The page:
Wednesday, October 27, 2010

Lost in Time


Ever had the rug pulled out from under you?

Frank called today and said, "You're not who you think you are." Actually, he didn't say those words, but that's the message I got. I felt dizzy.

Frank is a distant cousin I've talked to over the years about our family history. We have a common ancestor named Edward who was born "February 18, 1815 in Hartford, CT." There are original records back to Edward; then there's a tiny glitch on who Edward's mother was and why he lived in Nova Scotia. But all the sources breach the gap one way or another, and credible information leads back to our English ancestor, Orlando, in 1630.

So, anyway, Frank and his cousins joined a group for DNA testing. The results show that our lineage is from Ireland and Nova Scotia. There's no mystery why Edward went there from Hartford, Connecticut—he was probably born in a little place called Hartford, Nova Scotia, sometimes referred to as CT (Canadian Territory.)

I feel like I got lost in time. Our English legacy has been handed down for centuries; scores of family historians have studied each others conclusions, and quoted each others facts. So I'm not English? Does DNA trump old fashioned research?

Do I just abandon all the ancestors and stories I've come to know and love? No Battle of Hastings? No French connection? No Yorkshire villages? No Puritan rebels? No witch-hunters?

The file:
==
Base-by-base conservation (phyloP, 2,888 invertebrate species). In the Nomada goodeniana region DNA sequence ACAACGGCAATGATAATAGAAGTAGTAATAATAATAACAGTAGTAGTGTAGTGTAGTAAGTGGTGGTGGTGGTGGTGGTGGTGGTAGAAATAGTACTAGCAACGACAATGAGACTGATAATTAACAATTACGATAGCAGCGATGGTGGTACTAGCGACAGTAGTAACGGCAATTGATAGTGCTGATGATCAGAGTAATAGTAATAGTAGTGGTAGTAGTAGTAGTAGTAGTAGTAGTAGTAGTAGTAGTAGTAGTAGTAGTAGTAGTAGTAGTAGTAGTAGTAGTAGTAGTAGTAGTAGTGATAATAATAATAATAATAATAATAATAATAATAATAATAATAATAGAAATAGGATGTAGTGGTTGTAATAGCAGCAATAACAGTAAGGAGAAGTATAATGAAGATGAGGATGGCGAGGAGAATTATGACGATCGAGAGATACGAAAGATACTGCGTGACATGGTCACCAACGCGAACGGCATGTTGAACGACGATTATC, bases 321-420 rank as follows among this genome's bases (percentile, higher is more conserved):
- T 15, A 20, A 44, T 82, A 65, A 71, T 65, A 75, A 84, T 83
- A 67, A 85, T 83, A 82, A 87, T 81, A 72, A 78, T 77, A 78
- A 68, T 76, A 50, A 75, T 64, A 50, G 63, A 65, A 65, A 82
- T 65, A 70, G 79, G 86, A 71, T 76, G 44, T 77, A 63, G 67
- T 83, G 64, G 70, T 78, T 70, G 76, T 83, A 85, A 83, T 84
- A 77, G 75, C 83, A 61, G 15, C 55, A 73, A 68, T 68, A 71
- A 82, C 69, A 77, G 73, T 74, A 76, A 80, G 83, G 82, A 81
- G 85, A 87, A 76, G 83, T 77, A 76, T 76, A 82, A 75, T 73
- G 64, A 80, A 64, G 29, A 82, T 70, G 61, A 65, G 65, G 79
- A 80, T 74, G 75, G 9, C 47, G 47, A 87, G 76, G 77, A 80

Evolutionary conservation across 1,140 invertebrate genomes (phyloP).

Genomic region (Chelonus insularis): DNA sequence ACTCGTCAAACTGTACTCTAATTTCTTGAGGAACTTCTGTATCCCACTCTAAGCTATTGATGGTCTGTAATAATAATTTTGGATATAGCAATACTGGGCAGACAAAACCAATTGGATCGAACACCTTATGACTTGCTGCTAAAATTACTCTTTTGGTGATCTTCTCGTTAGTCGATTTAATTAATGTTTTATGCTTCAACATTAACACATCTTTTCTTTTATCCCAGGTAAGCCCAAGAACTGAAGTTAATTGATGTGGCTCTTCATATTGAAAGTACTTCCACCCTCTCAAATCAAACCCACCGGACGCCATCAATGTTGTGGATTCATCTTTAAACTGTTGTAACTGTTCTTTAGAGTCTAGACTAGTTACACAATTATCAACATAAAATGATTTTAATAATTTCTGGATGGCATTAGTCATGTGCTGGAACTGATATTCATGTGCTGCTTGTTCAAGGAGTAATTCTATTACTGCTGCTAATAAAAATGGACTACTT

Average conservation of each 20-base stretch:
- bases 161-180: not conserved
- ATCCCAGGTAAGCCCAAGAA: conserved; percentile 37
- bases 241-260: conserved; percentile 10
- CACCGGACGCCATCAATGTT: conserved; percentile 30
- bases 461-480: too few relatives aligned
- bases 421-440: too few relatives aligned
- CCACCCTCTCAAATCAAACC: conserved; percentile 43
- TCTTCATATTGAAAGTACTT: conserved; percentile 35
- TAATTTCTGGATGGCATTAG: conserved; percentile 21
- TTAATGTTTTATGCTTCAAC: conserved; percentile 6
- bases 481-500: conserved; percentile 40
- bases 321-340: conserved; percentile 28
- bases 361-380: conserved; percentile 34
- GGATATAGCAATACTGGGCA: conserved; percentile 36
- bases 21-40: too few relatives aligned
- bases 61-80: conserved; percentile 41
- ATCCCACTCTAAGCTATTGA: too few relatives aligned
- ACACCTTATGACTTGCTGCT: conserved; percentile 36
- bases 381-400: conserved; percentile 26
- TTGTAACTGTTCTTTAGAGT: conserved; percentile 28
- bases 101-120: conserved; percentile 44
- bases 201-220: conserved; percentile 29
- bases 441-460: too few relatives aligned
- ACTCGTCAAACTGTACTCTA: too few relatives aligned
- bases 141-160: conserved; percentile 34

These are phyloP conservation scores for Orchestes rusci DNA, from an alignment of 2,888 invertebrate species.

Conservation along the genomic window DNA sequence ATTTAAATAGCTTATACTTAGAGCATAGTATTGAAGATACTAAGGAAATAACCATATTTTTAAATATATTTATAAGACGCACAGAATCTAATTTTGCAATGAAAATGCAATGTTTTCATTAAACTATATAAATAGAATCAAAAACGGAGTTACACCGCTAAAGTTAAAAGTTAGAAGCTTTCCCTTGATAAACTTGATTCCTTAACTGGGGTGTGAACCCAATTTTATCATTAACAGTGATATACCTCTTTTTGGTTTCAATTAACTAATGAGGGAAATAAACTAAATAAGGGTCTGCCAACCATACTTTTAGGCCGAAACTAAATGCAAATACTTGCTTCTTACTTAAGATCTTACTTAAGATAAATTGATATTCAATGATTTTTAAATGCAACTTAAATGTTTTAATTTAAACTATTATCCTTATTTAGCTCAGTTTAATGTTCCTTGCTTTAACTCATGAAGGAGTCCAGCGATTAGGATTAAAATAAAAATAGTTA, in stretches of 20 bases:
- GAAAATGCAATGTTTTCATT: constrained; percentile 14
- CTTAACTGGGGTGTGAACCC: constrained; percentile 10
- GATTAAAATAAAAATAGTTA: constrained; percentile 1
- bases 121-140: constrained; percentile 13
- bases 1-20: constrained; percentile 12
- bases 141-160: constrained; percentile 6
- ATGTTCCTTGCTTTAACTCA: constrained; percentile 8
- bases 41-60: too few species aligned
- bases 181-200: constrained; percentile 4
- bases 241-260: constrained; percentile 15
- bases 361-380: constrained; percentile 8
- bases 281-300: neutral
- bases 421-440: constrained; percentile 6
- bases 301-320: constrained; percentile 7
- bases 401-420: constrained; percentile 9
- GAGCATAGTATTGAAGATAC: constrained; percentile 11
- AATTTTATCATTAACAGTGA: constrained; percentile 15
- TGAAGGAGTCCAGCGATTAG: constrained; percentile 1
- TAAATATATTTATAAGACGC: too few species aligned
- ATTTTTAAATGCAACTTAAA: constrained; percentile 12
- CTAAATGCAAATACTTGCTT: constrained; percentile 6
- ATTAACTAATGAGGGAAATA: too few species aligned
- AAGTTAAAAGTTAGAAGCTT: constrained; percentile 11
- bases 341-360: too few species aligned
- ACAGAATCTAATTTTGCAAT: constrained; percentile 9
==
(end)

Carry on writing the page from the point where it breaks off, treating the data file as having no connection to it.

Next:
(I've got my Irish up!)


What would you do with new information like this?
It's scary stuff!

9 comments:

kenju said...

Mr. kenju unearthed some family secrets with his geneaology study and it is disconcerting, to say the least.

I grew up believing I was of Irish and English extraction and when I met my birth mother, I found out I am mostly Scottish. I still identify with the Irish, though - and know little about Scotland. It's an odd feeling.

Tammy N said...

It's tickled I am at the wee lassie with her knickers showing! ;-D

the wrath of khandrea said...

this changes everything between us, you know. i come from a deeply rooted english community, at least on my father's side. we are particular about things like this. you are uninvited from any future tea and crumpet parties that i may have held exclusively for my english friends.

the wrath of khandrea said...

who am i kidding? i can't live with out you.

Diane said...

So now you can adopt your family backwards! You're lucky to have an even more extended family, and just think of all the new folks you will get to know and love now.

Welcome to Irish lineage. My ancestors came over just before the Civil War (ours).

The Grandmother Here said...

I have ancestors from a township called Nissouri in Ontario, Canada. You have no idea how many transcribers make it Missouri. So if CT means different things to different people, I'm not surprised.

Heather @ Alis Grave Nil said...

Know what I think? It sounds like a great topic for another novel. Change makes for great conflict and character growth. :)

Christie said...

I always wanted to be Irish. Does this mean I'm grafted in by marriage? I think so. I will now be speaking only in Irish brogue...aren't you excited for Thanksgiving?

Heffalump said...

I always wanted to be Irish. My children have Irish names, some even spelled in traditional ways that confuse other people.
I grew up thinking I was Irish and Native American along with my Norweigian, German and English. Come to find out the Native American line was just a parallel one that didn't actually mix with mine. Heartbreak #1. Then find out later, that although my Allen line lived in Ireland for many generations, they never actually married any Irish people, and they were all English all the way. Heartbreak #2.
I am a bit jealous to find that you are Irish. Congratulations!